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International Climate Negotiations

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Strong bullying the vulnerable is not the way to a positive outcome in Copenhagen

As the snow falls here in Copenhagen, so do the hopes of millions around the world.

We appear to be reaching a low point in the COP. As world leaders arrive and ministerial meetings start, the texts they are working on are a complete mess, filled with [brackets] and completely unresolved on key issues of targets and financing, let alone how to bring together the two streams in the process.

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Rudd must repudiate wrong-headed approach of reducing Kyoto targets

Prime Minister Rudd has arrived in Copenhagen just as developed country negotiators are suggesting that they may reduce the targets they have on offer for the Kyoto Protocol stream of negotiations in order to pressure China and India to accept targets in the non-Kyoto stream.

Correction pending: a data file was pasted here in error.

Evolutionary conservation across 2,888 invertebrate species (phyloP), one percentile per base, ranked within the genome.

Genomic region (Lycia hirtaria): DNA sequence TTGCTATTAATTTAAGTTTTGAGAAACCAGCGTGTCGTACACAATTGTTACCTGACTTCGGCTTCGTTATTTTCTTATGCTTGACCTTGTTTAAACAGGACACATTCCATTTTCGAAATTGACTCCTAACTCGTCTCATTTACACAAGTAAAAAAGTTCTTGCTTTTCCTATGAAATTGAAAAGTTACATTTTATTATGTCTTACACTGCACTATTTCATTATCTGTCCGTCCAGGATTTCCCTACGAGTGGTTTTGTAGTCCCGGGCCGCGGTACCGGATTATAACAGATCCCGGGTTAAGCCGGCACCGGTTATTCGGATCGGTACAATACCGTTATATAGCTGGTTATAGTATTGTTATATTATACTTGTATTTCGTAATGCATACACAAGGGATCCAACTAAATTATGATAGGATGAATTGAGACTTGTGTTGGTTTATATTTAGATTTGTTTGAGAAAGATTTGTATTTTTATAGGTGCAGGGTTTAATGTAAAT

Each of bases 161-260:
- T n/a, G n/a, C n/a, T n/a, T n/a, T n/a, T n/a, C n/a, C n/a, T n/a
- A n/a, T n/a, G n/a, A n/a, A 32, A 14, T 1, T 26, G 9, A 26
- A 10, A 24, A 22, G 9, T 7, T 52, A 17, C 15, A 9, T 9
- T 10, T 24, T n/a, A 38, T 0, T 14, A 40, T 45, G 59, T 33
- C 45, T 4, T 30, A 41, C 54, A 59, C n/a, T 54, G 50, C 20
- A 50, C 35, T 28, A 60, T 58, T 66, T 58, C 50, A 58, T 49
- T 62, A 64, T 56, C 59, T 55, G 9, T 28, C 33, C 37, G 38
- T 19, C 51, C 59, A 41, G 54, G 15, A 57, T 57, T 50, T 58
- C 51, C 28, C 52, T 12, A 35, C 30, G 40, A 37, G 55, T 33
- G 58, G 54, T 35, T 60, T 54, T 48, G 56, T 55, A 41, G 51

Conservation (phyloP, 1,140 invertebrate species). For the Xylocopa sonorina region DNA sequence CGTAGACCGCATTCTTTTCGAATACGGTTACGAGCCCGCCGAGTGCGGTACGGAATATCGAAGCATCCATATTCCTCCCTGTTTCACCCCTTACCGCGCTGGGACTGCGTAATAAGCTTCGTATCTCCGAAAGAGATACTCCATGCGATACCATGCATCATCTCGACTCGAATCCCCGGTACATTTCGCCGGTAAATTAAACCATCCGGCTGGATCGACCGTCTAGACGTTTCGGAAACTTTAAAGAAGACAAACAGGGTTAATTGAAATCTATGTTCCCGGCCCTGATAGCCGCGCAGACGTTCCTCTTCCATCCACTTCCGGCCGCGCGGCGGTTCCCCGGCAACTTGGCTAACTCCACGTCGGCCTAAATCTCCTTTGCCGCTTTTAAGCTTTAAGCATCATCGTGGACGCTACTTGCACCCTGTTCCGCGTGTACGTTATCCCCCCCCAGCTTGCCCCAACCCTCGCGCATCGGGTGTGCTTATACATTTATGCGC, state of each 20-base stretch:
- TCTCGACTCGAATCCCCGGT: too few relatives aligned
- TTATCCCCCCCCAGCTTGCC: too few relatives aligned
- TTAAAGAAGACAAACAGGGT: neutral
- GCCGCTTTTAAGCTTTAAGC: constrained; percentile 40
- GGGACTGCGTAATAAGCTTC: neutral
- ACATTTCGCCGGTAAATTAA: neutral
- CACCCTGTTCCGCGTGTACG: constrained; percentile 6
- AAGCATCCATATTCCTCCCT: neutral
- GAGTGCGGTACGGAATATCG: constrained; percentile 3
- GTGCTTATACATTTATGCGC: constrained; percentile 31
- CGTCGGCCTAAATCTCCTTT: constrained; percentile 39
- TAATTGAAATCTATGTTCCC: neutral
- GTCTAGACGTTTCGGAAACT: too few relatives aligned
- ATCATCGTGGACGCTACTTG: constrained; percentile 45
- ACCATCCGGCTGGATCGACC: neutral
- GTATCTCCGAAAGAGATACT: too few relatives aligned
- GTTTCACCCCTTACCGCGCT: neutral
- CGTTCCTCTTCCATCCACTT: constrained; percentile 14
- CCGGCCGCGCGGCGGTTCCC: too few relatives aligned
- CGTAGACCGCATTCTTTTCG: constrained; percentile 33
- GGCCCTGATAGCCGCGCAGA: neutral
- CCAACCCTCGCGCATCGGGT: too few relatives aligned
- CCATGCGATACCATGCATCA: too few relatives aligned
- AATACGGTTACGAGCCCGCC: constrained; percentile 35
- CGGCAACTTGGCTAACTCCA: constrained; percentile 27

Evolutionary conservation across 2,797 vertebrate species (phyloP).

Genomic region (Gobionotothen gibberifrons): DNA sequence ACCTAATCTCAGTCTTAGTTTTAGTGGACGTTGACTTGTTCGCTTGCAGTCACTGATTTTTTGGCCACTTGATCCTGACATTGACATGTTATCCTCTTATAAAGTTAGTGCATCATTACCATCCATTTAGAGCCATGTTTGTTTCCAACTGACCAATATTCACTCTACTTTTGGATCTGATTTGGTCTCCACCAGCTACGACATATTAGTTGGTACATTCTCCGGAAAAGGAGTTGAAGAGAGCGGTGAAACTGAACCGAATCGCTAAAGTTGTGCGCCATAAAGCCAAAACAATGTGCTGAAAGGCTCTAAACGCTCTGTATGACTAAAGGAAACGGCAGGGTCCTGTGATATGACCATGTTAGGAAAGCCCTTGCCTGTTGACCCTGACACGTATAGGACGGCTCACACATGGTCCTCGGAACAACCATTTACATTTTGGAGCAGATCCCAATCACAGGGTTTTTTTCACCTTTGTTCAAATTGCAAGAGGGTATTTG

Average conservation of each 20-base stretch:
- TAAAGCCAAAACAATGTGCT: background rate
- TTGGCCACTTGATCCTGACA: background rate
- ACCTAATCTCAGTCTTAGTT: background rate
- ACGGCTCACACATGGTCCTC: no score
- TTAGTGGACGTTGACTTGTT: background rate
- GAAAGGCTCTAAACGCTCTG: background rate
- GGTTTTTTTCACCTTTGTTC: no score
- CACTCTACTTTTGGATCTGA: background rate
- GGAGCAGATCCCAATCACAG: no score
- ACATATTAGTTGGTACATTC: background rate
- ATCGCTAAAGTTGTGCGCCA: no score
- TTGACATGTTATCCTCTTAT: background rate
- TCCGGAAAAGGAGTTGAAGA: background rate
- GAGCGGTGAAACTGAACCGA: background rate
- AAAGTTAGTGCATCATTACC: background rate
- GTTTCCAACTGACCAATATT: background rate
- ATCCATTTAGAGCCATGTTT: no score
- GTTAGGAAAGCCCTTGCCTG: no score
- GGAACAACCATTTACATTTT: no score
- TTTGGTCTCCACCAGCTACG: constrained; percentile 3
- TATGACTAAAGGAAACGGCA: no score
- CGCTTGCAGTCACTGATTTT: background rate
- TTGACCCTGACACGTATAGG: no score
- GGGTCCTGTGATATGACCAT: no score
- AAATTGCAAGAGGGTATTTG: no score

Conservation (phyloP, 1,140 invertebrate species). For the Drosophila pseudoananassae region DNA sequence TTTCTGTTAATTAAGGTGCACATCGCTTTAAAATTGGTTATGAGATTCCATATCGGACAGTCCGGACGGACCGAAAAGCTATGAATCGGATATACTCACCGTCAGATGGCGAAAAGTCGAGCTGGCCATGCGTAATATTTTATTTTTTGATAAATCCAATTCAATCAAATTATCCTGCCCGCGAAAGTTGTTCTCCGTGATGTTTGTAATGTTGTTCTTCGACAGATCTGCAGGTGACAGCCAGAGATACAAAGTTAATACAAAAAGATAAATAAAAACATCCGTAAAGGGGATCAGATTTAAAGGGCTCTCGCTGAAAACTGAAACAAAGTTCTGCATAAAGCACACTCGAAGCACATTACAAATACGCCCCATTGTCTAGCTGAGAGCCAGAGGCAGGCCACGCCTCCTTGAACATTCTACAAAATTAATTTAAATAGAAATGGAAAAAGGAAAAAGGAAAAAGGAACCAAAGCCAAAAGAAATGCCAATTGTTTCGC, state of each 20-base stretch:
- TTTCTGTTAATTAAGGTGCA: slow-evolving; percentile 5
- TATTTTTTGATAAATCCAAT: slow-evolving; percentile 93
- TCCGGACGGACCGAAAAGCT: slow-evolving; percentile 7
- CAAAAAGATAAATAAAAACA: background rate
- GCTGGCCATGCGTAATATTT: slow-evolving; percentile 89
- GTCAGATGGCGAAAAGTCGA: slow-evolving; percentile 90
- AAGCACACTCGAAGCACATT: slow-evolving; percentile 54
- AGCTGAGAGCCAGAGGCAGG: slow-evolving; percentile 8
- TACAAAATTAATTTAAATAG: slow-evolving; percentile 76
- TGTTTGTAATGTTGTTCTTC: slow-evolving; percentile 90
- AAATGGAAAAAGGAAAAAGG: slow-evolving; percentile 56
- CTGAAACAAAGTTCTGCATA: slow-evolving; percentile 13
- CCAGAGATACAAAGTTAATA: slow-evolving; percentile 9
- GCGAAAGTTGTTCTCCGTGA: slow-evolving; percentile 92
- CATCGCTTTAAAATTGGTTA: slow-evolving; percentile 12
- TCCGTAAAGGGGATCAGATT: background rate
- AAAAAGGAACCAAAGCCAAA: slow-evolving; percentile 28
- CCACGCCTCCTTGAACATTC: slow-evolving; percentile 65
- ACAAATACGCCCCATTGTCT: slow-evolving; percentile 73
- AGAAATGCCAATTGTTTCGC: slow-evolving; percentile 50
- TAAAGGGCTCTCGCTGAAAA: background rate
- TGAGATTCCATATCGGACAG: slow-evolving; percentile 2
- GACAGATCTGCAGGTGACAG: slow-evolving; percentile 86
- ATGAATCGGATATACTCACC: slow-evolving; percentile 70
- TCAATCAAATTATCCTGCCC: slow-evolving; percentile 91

"It is difficult to imagine a more wrong-headed approach to the climate crisis than suggesting that rich countries reducing their Kyoto commitments might encourage countries like China to sign up," Senator Milne said.

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2+2=5? Copenhagen targets add up to 750 ppm

Here is the critical point to remember if a compromise agreement is somehow salvaged by the end of this week: the emission reduction commitments currently on the table add up to global atmospheric carbon concentrations of approximately 750 ppm. That means 4C average global temperature rise by the end of the century, agricultural wipeout, mass extinctions and almost certain runaway heating of the planet.

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Global Greens call for honest, scientifically sound climate agreement

As the Copenhagen COP enters its second week, the Global Greens today called for an honest climate agreement, based on science not tricky accounting.

The Global Greens are concerned that rich nations are building loopholes into the agreement to give the appearance of strong targets without the reality.

Land-use and forestry in particular are being used as let-out clauses to avoid actual emission reductions, according to the Global Greens Coordination, which includes representatives from Asia Pacific, African, American and European Green parties.

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